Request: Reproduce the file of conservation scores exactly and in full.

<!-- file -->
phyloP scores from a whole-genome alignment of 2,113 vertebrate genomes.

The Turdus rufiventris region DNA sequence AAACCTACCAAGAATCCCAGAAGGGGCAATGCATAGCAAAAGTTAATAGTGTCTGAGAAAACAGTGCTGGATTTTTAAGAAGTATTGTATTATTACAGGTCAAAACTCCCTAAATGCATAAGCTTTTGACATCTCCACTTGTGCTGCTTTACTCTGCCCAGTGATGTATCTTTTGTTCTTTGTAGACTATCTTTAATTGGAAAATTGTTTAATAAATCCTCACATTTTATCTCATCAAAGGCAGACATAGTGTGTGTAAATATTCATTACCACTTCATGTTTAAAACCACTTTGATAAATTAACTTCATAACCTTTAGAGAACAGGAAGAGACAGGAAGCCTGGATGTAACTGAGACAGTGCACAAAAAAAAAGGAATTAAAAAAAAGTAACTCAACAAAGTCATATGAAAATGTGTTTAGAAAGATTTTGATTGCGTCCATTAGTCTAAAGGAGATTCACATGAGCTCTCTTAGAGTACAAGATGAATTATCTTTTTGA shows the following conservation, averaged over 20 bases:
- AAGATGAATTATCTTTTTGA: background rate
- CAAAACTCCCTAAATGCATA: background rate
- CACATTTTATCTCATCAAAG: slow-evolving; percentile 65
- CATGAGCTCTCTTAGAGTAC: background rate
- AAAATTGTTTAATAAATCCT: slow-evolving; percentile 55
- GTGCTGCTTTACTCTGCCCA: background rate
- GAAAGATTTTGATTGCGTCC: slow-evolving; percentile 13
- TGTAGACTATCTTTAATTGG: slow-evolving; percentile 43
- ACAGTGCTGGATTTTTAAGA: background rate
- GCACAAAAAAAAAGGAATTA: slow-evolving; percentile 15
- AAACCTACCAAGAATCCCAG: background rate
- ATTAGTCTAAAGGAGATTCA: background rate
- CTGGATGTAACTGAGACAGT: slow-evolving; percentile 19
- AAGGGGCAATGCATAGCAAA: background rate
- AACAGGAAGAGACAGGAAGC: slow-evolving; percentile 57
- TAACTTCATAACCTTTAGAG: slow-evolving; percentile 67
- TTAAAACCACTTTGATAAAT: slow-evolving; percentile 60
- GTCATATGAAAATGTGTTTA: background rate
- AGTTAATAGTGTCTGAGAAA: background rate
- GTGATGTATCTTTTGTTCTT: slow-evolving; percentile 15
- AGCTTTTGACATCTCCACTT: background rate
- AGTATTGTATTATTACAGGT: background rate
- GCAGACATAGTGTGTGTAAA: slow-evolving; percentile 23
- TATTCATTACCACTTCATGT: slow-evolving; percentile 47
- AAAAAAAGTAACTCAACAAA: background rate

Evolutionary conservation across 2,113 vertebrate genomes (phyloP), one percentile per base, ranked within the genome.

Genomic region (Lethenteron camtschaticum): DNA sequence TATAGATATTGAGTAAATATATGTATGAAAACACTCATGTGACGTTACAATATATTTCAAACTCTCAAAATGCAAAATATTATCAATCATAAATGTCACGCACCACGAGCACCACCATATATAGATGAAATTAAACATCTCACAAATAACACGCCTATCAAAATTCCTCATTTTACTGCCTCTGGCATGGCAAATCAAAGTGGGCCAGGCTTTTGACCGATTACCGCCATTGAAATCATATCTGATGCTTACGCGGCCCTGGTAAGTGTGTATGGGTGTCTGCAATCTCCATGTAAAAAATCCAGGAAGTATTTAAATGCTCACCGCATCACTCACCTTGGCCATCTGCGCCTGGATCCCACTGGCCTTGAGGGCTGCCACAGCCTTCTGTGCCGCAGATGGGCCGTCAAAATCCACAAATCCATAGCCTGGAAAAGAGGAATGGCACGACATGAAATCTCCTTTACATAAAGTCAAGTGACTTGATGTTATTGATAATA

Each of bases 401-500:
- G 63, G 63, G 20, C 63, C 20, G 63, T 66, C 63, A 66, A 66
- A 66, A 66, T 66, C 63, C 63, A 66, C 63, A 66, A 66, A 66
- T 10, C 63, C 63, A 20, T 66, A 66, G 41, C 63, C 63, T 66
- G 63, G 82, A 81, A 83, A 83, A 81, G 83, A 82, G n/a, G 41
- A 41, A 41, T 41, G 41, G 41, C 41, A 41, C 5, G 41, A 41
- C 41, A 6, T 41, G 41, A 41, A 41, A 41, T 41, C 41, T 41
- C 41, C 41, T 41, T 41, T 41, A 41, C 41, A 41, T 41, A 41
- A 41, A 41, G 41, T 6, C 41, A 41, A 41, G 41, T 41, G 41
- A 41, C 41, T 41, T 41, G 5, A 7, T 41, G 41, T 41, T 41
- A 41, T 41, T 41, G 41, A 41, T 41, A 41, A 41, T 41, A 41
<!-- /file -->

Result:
phyloP scores from a whole-genome alignment of 2,113 vertebrate genomes.

The Turdus rufiventris region DNA sequence AAACCTACCAAGAATCCCAGAAGGGGCAATGCATAGCAAAAGTTAATAGTGTCTGAGAAAACAGTGCTGGATTTTTAAGAAGTATTGTATTATTACAGGTCAAAACTCCCTAAATGCATAAGCTTTTGACATCTCCACTTGTGCTGCTTTACTCTGCCCAGTGATGTATCTTTTGTTCTTTGTAGACTATCTTTAATTGGAAAATTGTTTAATAAATCCTCACATTTTATCTCATCAAAGGCAGACATAGTGTGTGTAAATATTCATTACCACTTCATGTTTAAAACCACTTTGATAAATTAACTTCATAACCTTTAGAGAACAGGAAGAGACAGGAAGCCTGGATGTAACTGAGACAGTGCACAAAAAAAAAGGAATTAAAAAAAAGTAACTCAACAAAGTCATATGAAAATGTGTTTAGAAAGATTTTGATTGCGTCCATTAGTCTAAAGGAGATTCACATGAGCTCTCTTAGAGTACAAGATGAATTATCTTTTTGA shows the following conservation, averaged over 20 bases:
- AAGATGAATTATCTTTTTGA: background rate
- CAAAACTCCCTAAATGCATA: background rate
- CACATTTTATCTCATCAAAG: slow-evolving; percentile 65
- CATGAGCTCTCTTAGAGTAC: background rate
- AAAATTGTTTAATAAATCCT: slow-evolving; percentile 55
- GTGCTGCTTTACTCTGCCCA: background rate
- GAAAGATTTTGATTGCGTCC: slow-evolving; percentile 13
- TGTAGACTATCTTTAATTGG: slow-evolving; percentile 43
- ACAGTGCTGGATTTTTAAGA: background rate
- GCACAAAAAAAAAGGAATTA: slow-evolving; percentile 15
- AAACCTACCAAGAATCCCAG: background rate
- ATTAGTCTAAAGGAGATTCA: background rate
- CTGGATGTAACTGAGACAGT: slow-evolving; percentile 19
- AAGGGGCAATGCATAGCAAA: background rate
- AACAGGAAGAGACAGGAAGC: slow-evolving; percentile 57
- TAACTTCATAACCTTTAGAG: slow-evolving; percentile 67
- TTAAAACCACTTTGATAAAT: slow-evolving; percentile 60
- GTCATATGAAAATGTGTTTA: background rate
- AGTTAATAGTGTCTGAGAAA: background rate
- GTGATGTATCTTTTGTTCTT: slow-evolving; percentile 15
- AGCTTTTGACATCTCCACTT: background rate
- AGTATTGTATTATTACAGGT: background rate
- GCAGACATAGTGTGTGTAAA: slow-evolving; percentile 23
- TATTCATTACCACTTCATGT: slow-evolving; percentile 47
- AAAAAAAGTAACTCAACAAA: background rate

Evolutionary conservation across 2,113 vertebrate genomes (phyloP), one percentile per base, ranked within the genome.

Genomic region (Lethenteron camtschaticum): DNA sequence TATAGATATTGAGTAAATATATGTATGAAAACACTCATGTGACGTTACAATATATTTCAAACTCTCAAAATGCAAAATATTATCAATCATAAATGTCACGCACCACGAGCACCACCATATATAGATGAAATTAAACATCTCACAAATAACACGCCTATCAAAATTCCTCATTTTACTGCCTCTGGCATGGCAAATCAAAGTGGGCCAGGCTTTTGACCGATTACCGCCATTGAAATCATATCTGATGCTTACGCGGCCCTGGTAAGTGTGTATGGGTGTCTGCAATCTCCATGTAAAAAATCCAGGAAGTATTTAAATGCTCACCGCATCACTCACCTTGGCCATCTGCGCCTGGATCCCACTGGCCTTGAGGGCTGCCACAGCCTTCTGTGCCGCAGATGGGCCGTCAAAATCCACAAATCCATAGCCTGGAAAAGAGGAATGGCACGACATGAAATCTCCTTTACATAAAGTCAAGTGACTTGATGTTATTGATAATA

Each of bases 401-500:
- G 63, G 63, G 20, C 63, C 20, G 63, T 66, C 63, A 66, A 66
- A 66, A 66, T 66, C 63, C 63, A 66, C 63, A 66, A 66, A 66
- T 10, C 63, C 63, A 20, T 66, A 66, G 41, C 63, C 63, T 66
- G 63, G 82, A 81, A 83, A 83, A 81, G 83, A 82, G n/a, G 41
- A 41, A 41, T 41, G 41, G 41, C 41, A 41, C 5, G 41, A 41
- C 41, A 6, T 41, G 41, A 41, A 41, A 41, T 41, C 41, T 41
- C 41, C 41, T 41, T 41, T 41, A 41, C 41, A 41, T 41, A 41
- A 41, A 41, G 41, T 6, C 41, A 41, A 41, G 41, T 41, G 41
- A 41, C 41, T 41, T 41, G 5, A 7, T 41, G 41, T 41, T 41
- A 41, T 41, T 41, G 41, A 41, T 41, A 41, A 41, T 41, A 41